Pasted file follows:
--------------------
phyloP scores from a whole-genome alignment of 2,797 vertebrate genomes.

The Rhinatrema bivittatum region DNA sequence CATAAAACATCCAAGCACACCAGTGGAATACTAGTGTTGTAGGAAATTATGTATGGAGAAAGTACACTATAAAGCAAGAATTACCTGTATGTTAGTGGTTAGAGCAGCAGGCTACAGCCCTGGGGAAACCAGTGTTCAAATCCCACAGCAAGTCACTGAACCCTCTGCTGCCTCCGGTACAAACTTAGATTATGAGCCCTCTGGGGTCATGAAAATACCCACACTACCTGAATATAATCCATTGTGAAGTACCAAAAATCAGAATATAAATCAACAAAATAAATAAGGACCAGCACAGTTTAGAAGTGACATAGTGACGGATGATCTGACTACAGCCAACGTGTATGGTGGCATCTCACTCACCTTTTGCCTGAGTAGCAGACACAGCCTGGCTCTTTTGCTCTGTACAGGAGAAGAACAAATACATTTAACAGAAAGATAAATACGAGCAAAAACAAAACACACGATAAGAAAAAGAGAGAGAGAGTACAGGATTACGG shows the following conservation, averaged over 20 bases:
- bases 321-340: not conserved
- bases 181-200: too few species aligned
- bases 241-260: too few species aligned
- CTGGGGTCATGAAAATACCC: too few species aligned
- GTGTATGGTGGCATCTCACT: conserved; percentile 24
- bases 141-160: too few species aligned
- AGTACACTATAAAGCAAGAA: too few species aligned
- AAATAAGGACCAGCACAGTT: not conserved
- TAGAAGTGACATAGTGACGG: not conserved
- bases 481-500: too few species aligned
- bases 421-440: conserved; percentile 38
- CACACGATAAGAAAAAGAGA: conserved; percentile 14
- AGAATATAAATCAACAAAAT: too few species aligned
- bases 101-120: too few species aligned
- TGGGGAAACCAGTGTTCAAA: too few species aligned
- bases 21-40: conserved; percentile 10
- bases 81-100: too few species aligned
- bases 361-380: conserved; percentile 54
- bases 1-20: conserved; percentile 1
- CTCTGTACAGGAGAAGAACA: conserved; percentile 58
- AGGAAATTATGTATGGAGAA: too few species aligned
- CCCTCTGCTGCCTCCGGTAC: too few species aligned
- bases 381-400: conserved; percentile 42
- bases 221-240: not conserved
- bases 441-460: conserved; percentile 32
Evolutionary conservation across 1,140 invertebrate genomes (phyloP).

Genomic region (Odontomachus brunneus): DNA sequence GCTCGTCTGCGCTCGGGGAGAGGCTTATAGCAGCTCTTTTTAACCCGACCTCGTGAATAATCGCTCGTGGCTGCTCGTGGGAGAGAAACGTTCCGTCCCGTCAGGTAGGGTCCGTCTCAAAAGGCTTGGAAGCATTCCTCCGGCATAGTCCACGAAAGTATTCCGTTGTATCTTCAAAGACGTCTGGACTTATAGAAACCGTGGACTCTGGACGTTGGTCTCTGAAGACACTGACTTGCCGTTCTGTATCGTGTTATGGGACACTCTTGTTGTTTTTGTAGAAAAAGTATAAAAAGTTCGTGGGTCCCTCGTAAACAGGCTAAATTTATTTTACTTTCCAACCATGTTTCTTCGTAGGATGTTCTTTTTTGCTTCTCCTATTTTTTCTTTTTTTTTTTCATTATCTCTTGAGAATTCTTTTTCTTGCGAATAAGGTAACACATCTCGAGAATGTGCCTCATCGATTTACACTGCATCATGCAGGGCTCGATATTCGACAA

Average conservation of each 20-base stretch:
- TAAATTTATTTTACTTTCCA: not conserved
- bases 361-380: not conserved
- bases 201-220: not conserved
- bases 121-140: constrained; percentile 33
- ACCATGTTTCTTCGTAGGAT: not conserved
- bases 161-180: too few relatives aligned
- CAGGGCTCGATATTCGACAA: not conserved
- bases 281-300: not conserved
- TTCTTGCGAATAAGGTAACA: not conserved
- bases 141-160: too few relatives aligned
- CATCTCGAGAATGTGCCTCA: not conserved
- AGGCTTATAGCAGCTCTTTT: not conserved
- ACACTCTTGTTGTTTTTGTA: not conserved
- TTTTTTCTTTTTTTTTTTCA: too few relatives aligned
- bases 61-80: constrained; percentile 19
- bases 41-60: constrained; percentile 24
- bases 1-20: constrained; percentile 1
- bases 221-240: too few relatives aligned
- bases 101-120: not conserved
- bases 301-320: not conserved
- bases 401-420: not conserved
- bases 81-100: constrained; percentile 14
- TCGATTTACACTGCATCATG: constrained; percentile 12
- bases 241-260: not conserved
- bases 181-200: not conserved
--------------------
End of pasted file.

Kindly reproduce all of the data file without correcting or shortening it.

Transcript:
phyloP scores from a whole-genome alignment of 2,797 vertebrate genomes.

The Rhinatrema bivittatum region DNA sequence CATAAAACATCCAAGCACACCAGTGGAATACTAGTGTTGTAGGAAATTATGTATGGAGAAAGTACACTATAAAGCAAGAATTACCTGTATGTTAGTGGTTAGAGCAGCAGGCTACAGCCCTGGGGAAACCAGTGTTCAAATCCCACAGCAAGTCACTGAACCCTCTGCTGCCTCCGGTACAAACTTAGATTATGAGCCCTCTGGGGTCATGAAAATACCCACACTACCTGAATATAATCCATTGTGAAGTACCAAAAATCAGAATATAAATCAACAAAATAAATAAGGACCAGCACAGTTTAGAAGTGACATAGTGACGGATGATCTGACTACAGCCAACGTGTATGGTGGCATCTCACTCACCTTTTGCCTGAGTAGCAGACACAGCCTGGCTCTTTTGCTCTGTACAGGAGAAGAACAAATACATTTAACAGAAAGATAAATACGAGCAAAAACAAAACACACGATAAGAAAAAGAGAGAGAGAGTACAGGATTACGG shows the following conservation, averaged over 20 bases:
- bases 321-340: not conserved
- bases 181-200: too few species aligned
- bases 241-260: too few species aligned
- CTGGGGTCATGAAAATACCC: too few species aligned
- GTGTATGGTGGCATCTCACT: conserved; percentile 24
- bases 141-160: too few species aligned
- AGTACACTATAAAGCAAGAA: too few species aligned
- AAATAAGGACCAGCACAGTT: not conserved
- TAGAAGTGACATAGTGACGG: not conserved
- bases 481-500: too few species aligned
- bases 421-440: conserved; percentile 38
- CACACGATAAGAAAAAGAGA: conserved; percentile 14
- AGAATATAAATCAACAAAAT: too few species aligned
- bases 101-120: too few species aligned
- TGGGGAAACCAGTGTTCAAA: too few species aligned
- bases 21-40: conserved; percentile 10
- bases 81-100: too few species aligned
- bases 361-380: conserved; percentile 54
- bases 1-20: conserved; percentile 1
- CTCTGTACAGGAGAAGAACA: conserved; percentile 58
- AGGAAATTATGTATGGAGAA: too few species aligned
- CCCTCTGCTGCCTCCGGTAC: too few species aligned
- bases 381-400: conserved; percentile 42
- bases 221-240: not conserved
- bases 441-460: conserved; percentile 32
Evolutionary conservation across 1,140 invertebrate genomes (phyloP).

Genomic region (Odontomachus brunneus): DNA sequence GCTCGTCTGCGCTCGGGGAGAGGCTTATAGCAGCTCTTTTTAACCCGACCTCGTGAATAATCGCTCGTGGCTGCTCGTGGGAGAGAAACGTTCCGTCCCGTCAGGTAGGGTCCGTCTCAAAAGGCTTGGAAGCATTCCTCCGGCATAGTCCACGAAAGTATTCCGTTGTATCTTCAAAGACGTCTGGACTTATAGAAACCGTGGACTCTGGACGTTGGTCTCTGAAGACACTGACTTGCCGTTCTGTATCGTGTTATGGGACACTCTTGTTGTTTTTGTAGAAAAAGTATAAAAAGTTCGTGGGTCCCTCGTAAACAGGCTAAATTTATTTTACTTTCCAACCATGTTTCTTCGTAGGATGTTCTTTTTTGCTTCTCCTATTTTTTCTTTTTTTTTTTCATTATCTCTTGAGAATTCTTTTTCTTGCGAATAAGGTAACACATCTCGAGAATGTGCCTCATCGATTTACACTGCATCATGCAGGGCTCGATATTCGACAA

Average conservation of each 20-base stretch:
- TAAATTTATTTTACTTTCCA: not conserved
- bases 361-380: not conserved
- bases 201-220: not conserved
- bases 121-140: constrained; percentile 33
- ACCATGTTTCTTCGTAGGAT: not conserved
- bases 161-180: too few relatives aligned
- CAGGGCTCGATATTCGACAA: not conserved
- bases 281-300: not conserved
- TTCTTGCGAATAAGGTAACA: not conserved
- bases 141-160: too few relatives aligned
- CATCTCGAGAATGTGCCTCA: not conserved
- AGGCTTATAGCAGCTCTTTT: not conserved
- ACACTCTTGTTGTTTTTGTA: not conserved
- TTTTTTCTTTTTTTTTTTCA: too few relatives aligned
- bases 61-80: constrained; percentile 19
- bases 41-60: constrained; percentile 24
- bases 1-20: constrained; percentile 1
- bases 221-240: too few relatives aligned
- bases 101-120: not conserved
- bases 301-320: not conserved
- bases 401-420: not conserved
- bases 81-100: constrained; percentile 14
- TCGATTTACACTGCATCATG: constrained; percentile 12
- bases 241-260: not conserved
- bases 181-200: not conserved